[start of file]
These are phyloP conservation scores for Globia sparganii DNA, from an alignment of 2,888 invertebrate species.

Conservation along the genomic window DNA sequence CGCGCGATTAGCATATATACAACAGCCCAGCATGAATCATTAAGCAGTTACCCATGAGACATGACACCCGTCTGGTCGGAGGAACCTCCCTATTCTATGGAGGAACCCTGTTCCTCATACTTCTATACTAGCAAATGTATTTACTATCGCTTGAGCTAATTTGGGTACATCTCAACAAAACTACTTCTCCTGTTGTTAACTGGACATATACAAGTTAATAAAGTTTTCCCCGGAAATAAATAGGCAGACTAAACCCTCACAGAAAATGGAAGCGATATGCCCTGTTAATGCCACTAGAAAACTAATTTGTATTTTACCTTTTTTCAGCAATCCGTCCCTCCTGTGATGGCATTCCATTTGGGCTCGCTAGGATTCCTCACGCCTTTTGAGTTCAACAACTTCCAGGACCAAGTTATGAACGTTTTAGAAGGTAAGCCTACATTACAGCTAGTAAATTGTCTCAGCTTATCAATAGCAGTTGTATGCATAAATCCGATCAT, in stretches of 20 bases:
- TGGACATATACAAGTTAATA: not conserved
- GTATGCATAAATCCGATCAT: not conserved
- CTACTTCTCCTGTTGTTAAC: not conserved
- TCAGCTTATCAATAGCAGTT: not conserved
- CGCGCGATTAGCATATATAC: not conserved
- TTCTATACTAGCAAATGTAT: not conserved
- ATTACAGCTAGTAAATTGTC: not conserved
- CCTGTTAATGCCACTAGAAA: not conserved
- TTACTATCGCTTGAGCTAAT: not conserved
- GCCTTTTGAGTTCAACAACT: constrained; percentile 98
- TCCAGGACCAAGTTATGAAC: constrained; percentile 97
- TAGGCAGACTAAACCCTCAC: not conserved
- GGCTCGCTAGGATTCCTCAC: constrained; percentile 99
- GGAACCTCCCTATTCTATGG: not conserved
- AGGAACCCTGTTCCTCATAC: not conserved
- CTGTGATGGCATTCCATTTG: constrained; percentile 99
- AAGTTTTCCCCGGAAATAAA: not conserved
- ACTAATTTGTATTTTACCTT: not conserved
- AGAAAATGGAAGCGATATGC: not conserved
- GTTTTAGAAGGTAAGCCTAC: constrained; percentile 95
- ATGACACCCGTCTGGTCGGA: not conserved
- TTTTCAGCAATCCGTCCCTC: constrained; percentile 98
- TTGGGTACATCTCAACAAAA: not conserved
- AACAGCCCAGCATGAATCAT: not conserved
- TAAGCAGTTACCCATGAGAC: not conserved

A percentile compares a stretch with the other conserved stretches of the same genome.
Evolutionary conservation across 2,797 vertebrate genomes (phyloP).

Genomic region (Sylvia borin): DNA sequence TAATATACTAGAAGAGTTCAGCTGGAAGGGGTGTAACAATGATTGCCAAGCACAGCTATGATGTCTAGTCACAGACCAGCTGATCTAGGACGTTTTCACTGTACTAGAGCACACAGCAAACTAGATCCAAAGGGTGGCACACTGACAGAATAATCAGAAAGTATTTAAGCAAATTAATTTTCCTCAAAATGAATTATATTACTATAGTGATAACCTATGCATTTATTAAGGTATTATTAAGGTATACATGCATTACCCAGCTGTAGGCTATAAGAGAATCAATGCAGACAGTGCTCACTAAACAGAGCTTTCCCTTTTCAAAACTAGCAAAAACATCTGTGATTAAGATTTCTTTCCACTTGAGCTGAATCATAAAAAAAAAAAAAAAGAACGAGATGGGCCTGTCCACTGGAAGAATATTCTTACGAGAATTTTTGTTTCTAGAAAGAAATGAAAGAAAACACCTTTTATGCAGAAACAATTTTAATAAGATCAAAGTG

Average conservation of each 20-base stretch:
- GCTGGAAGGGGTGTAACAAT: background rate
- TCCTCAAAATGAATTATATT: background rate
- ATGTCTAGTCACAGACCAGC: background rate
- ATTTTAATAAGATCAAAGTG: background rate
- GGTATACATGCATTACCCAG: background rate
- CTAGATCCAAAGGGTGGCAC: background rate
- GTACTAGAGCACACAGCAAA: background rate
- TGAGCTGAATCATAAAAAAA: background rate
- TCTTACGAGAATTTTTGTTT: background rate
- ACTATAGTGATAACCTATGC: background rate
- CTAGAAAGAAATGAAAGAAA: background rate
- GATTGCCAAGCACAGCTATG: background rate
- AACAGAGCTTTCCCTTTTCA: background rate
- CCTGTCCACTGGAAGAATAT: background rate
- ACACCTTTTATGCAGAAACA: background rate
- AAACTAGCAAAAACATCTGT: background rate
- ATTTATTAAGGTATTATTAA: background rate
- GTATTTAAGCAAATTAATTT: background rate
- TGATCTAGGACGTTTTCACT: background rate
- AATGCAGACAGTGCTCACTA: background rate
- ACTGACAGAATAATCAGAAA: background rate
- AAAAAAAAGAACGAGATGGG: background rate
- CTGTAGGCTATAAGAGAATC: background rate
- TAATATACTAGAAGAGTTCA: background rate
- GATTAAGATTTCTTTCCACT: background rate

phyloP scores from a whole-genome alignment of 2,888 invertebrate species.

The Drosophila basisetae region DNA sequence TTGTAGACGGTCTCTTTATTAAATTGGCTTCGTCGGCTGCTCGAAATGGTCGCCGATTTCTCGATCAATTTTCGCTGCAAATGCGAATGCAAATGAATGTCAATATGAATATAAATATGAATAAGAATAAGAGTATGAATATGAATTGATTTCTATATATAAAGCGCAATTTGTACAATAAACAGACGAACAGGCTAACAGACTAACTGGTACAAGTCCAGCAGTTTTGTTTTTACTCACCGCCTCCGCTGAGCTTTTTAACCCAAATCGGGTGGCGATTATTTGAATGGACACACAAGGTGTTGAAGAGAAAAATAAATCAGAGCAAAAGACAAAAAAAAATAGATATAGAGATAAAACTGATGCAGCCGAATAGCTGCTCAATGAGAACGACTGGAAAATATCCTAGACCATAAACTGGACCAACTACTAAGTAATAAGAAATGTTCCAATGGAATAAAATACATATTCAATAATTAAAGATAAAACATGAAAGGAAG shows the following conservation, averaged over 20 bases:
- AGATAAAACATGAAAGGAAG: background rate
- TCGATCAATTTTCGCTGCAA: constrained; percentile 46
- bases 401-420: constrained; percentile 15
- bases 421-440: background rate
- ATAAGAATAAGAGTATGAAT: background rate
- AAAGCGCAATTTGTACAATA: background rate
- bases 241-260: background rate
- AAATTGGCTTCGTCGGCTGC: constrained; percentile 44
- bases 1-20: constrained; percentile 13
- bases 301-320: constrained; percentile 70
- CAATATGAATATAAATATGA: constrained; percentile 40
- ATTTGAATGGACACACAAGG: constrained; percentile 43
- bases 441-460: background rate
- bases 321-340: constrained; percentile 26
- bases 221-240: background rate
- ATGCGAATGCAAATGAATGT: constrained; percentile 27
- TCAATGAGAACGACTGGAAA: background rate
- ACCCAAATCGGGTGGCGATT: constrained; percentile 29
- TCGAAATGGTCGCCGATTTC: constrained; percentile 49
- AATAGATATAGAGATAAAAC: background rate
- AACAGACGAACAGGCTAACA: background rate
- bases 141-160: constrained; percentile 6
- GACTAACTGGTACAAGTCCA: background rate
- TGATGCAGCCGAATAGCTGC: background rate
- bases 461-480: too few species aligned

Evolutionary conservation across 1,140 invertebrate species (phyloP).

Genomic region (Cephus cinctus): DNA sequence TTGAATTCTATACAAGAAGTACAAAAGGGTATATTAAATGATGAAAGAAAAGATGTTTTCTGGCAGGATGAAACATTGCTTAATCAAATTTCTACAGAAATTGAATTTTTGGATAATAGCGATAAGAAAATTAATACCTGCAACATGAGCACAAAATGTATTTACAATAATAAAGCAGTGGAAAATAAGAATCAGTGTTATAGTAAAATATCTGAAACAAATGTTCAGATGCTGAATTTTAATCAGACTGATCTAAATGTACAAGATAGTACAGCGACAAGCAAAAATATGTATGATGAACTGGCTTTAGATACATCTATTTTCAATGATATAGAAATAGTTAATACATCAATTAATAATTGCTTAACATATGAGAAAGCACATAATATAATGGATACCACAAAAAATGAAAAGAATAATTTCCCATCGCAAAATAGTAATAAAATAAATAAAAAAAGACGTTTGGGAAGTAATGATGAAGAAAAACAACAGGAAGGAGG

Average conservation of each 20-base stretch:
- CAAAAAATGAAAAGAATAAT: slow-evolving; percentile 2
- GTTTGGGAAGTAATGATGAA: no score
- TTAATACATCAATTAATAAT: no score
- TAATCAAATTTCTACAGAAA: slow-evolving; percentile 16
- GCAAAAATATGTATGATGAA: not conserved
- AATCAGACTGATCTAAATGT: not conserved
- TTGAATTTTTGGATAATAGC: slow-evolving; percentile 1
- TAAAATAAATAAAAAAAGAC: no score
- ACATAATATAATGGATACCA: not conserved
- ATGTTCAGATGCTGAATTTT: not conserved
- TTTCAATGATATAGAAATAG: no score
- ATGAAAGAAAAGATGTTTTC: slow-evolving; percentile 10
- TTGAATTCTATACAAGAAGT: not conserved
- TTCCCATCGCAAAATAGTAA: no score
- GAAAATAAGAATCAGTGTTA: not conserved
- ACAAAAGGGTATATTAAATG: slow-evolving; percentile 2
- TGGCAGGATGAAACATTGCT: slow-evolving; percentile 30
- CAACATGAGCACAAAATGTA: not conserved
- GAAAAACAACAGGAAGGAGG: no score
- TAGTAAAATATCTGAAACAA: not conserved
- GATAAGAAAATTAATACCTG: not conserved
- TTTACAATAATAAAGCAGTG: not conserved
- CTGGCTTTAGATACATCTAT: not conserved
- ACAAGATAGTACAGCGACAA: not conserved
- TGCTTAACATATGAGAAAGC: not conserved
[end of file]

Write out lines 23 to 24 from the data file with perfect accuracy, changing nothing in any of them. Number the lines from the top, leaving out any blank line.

- ATGACACCCGTCTGGTCGGA: not conserved
- TTTTCAGCAATCCGTCCCTC: constrained; percentile 98